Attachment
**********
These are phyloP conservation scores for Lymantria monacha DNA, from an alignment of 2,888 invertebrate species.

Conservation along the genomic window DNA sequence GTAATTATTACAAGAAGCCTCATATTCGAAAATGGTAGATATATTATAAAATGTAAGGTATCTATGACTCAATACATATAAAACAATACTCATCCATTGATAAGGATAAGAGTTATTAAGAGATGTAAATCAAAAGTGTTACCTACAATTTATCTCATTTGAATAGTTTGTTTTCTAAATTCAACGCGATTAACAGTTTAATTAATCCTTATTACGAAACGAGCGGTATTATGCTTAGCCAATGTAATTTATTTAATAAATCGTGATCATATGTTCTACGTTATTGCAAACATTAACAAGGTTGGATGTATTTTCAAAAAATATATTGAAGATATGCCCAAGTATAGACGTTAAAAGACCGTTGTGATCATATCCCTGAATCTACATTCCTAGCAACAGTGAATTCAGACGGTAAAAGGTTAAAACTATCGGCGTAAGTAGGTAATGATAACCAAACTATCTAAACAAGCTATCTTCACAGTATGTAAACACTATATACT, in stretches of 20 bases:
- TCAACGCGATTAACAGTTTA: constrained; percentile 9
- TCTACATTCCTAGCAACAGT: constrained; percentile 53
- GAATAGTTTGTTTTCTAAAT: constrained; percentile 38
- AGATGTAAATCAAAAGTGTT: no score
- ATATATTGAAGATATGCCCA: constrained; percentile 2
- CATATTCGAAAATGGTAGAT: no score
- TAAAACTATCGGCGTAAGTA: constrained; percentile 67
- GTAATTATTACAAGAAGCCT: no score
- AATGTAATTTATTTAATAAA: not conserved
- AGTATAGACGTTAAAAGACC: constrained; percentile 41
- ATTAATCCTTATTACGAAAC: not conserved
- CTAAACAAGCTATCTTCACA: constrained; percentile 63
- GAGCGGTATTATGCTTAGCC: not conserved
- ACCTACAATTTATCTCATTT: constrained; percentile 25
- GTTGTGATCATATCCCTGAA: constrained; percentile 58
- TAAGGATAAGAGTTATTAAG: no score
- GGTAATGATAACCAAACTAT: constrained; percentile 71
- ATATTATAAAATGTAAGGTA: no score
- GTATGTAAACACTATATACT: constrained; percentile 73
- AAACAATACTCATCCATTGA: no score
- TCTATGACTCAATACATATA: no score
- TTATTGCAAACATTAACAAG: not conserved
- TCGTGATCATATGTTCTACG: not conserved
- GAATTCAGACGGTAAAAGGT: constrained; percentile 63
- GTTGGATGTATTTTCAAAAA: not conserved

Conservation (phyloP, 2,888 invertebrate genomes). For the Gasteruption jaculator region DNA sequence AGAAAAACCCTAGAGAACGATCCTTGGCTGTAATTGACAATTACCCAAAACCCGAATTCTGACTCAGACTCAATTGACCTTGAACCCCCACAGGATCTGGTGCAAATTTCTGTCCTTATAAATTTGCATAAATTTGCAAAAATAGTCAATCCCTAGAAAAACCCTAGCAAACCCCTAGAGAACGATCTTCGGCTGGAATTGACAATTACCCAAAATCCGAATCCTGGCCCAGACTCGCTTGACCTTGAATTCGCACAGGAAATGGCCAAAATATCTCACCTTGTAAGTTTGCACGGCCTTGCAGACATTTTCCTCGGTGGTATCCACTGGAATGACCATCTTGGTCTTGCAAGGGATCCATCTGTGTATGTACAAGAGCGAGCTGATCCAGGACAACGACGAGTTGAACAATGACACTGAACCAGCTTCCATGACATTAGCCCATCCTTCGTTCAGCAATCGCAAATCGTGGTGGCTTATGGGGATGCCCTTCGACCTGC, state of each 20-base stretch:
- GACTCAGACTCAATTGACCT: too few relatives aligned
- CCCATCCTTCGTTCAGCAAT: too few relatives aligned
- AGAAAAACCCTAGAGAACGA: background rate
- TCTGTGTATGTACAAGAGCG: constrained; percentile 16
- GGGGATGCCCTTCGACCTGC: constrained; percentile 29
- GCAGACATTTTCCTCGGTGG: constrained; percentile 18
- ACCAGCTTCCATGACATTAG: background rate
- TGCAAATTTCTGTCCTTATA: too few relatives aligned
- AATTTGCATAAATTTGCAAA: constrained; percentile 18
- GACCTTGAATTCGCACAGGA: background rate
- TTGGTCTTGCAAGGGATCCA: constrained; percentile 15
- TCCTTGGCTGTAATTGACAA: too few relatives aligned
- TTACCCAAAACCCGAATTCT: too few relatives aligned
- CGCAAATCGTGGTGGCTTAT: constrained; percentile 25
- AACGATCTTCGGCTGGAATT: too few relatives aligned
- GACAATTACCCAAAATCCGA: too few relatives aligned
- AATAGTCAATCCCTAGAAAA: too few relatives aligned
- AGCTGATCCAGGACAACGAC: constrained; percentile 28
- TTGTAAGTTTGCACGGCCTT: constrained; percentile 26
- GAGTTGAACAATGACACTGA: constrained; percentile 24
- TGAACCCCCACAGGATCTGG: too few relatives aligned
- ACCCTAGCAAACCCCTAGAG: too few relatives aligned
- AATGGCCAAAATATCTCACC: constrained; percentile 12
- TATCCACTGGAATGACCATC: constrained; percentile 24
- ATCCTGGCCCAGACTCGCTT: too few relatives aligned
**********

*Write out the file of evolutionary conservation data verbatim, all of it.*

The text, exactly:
These are phyloP conservation scores for Lymantria monacha DNA, from an alignment of 2,888 invertebrate species.

Conservation along the genomic window DNA sequence GTAATTATTACAAGAAGCCTCATATTCGAAAATGGTAGATATATTATAAAATGTAAGGTATCTATGACTCAATACATATAAAACAATACTCATCCATTGATAAGGATAAGAGTTATTAAGAGATGTAAATCAAAAGTGTTACCTACAATTTATCTCATTTGAATAGTTTGTTTTCTAAATTCAACGCGATTAACAGTTTAATTAATCCTTATTACGAAACGAGCGGTATTATGCTTAGCCAATGTAATTTATTTAATAAATCGTGATCATATGTTCTACGTTATTGCAAACATTAACAAGGTTGGATGTATTTTCAAAAAATATATTGAAGATATGCCCAAGTATAGACGTTAAAAGACCGTTGTGATCATATCCCTGAATCTACATTCCTAGCAACAGTGAATTCAGACGGTAAAAGGTTAAAACTATCGGCGTAAGTAGGTAATGATAACCAAACTATCTAAACAAGCTATCTTCACAGTATGTAAACACTATATACT, in stretches of 20 bases:
- TCAACGCGATTAACAGTTTA: constrained; percentile 9
- TCTACATTCCTAGCAACAGT: constrained; percentile 53
- GAATAGTTTGTTTTCTAAAT: constrained; percentile 38
- AGATGTAAATCAAAAGTGTT: no score
- ATATATTGAAGATATGCCCA: constrained; percentile 2
- CATATTCGAAAATGGTAGAT: no score
- TAAAACTATCGGCGTAAGTA: constrained; percentile 67
- GTAATTATTACAAGAAGCCT: no score
- AATGTAATTTATTTAATAAA: not conserved
- AGTATAGACGTTAAAAGACC: constrained; percentile 41
- ATTAATCCTTATTACGAAAC: not conserved
- CTAAACAAGCTATCTTCACA: constrained; percentile 63
- GAGCGGTATTATGCTTAGCC: not conserved
- ACCTACAATTTATCTCATTT: constrained; percentile 25
- GTTGTGATCATATCCCTGAA: constrained; percentile 58
- TAAGGATAAGAGTTATTAAG: no score
- GGTAATGATAACCAAACTAT: constrained; percentile 71
- ATATTATAAAATGTAAGGTA: no score
- GTATGTAAACACTATATACT: constrained; percentile 73
- AAACAATACTCATCCATTGA: no score
- TCTATGACTCAATACATATA: no score
- TTATTGCAAACATTAACAAG: not conserved
- TCGTGATCATATGTTCTACG: not conserved
- GAATTCAGACGGTAAAAGGT: constrained; percentile 63
- GTTGGATGTATTTTCAAAAA: not conserved

Conservation (phyloP, 2,888 invertebrate genomes). For the Gasteruption jaculator region DNA sequence AGAAAAACCCTAGAGAACGATCCTTGGCTGTAATTGACAATTACCCAAAACCCGAATTCTGACTCAGACTCAATTGACCTTGAACCCCCACAGGATCTGGTGCAAATTTCTGTCCTTATAAATTTGCATAAATTTGCAAAAATAGTCAATCCCTAGAAAAACCCTAGCAAACCCCTAGAGAACGATCTTCGGCTGGAATTGACAATTACCCAAAATCCGAATCCTGGCCCAGACTCGCTTGACCTTGAATTCGCACAGGAAATGGCCAAAATATCTCACCTTGTAAGTTTGCACGGCCTTGCAGACATTTTCCTCGGTGGTATCCACTGGAATGACCATCTTGGTCTTGCAAGGGATCCATCTGTGTATGTACAAGAGCGAGCTGATCCAGGACAACGACGAGTTGAACAATGACACTGAACCAGCTTCCATGACATTAGCCCATCCTTCGTTCAGCAATCGCAAATCGTGGTGGCTTATGGGGATGCCCTTCGACCTGC, state of each 20-base stretch:
- GACTCAGACTCAATTGACCT: too few relatives aligned
- CCCATCCTTCGTTCAGCAAT: too few relatives aligned
- AGAAAAACCCTAGAGAACGA: background rate
- TCTGTGTATGTACAAGAGCG: constrained; percentile 16
- GGGGATGCCCTTCGACCTGC: constrained; percentile 29
- GCAGACATTTTCCTCGGTGG: constrained; percentile 18
- ACCAGCTTCCATGACATTAG: background rate
- TGCAAATTTCTGTCCTTATA: too few relatives aligned
- AATTTGCATAAATTTGCAAA: constrained; percentile 18
- GACCTTGAATTCGCACAGGA: background rate
- TTGGTCTTGCAAGGGATCCA: constrained; percentile 15
- TCCTTGGCTGTAATTGACAA: too few relatives aligned
- TTACCCAAAACCCGAATTCT: too few relatives aligned
- CGCAAATCGTGGTGGCTTAT: constrained; percentile 25
- AACGATCTTCGGCTGGAATT: too few relatives aligned
- GACAATTACCCAAAATCCGA: too few relatives aligned
- AATAGTCAATCCCTAGAAAA: too few relatives aligned
- AGCTGATCCAGGACAACGAC: constrained; percentile 28
- TTGTAAGTTTGCACGGCCTT: constrained; percentile 26
- GAGTTGAACAATGACACTGA: constrained; percentile 24
- TGAACCCCCACAGGATCTGG: too few relatives aligned
- ACCCTAGCAAACCCCTAGAG: too few relatives aligned
- AATGGCCAAAATATCTCACC: constrained; percentile 12
- TATCCACTGGAATGACCATC: constrained; percentile 24
- ATCCTGGCCCAGACTCGCTT: too few relatives aligned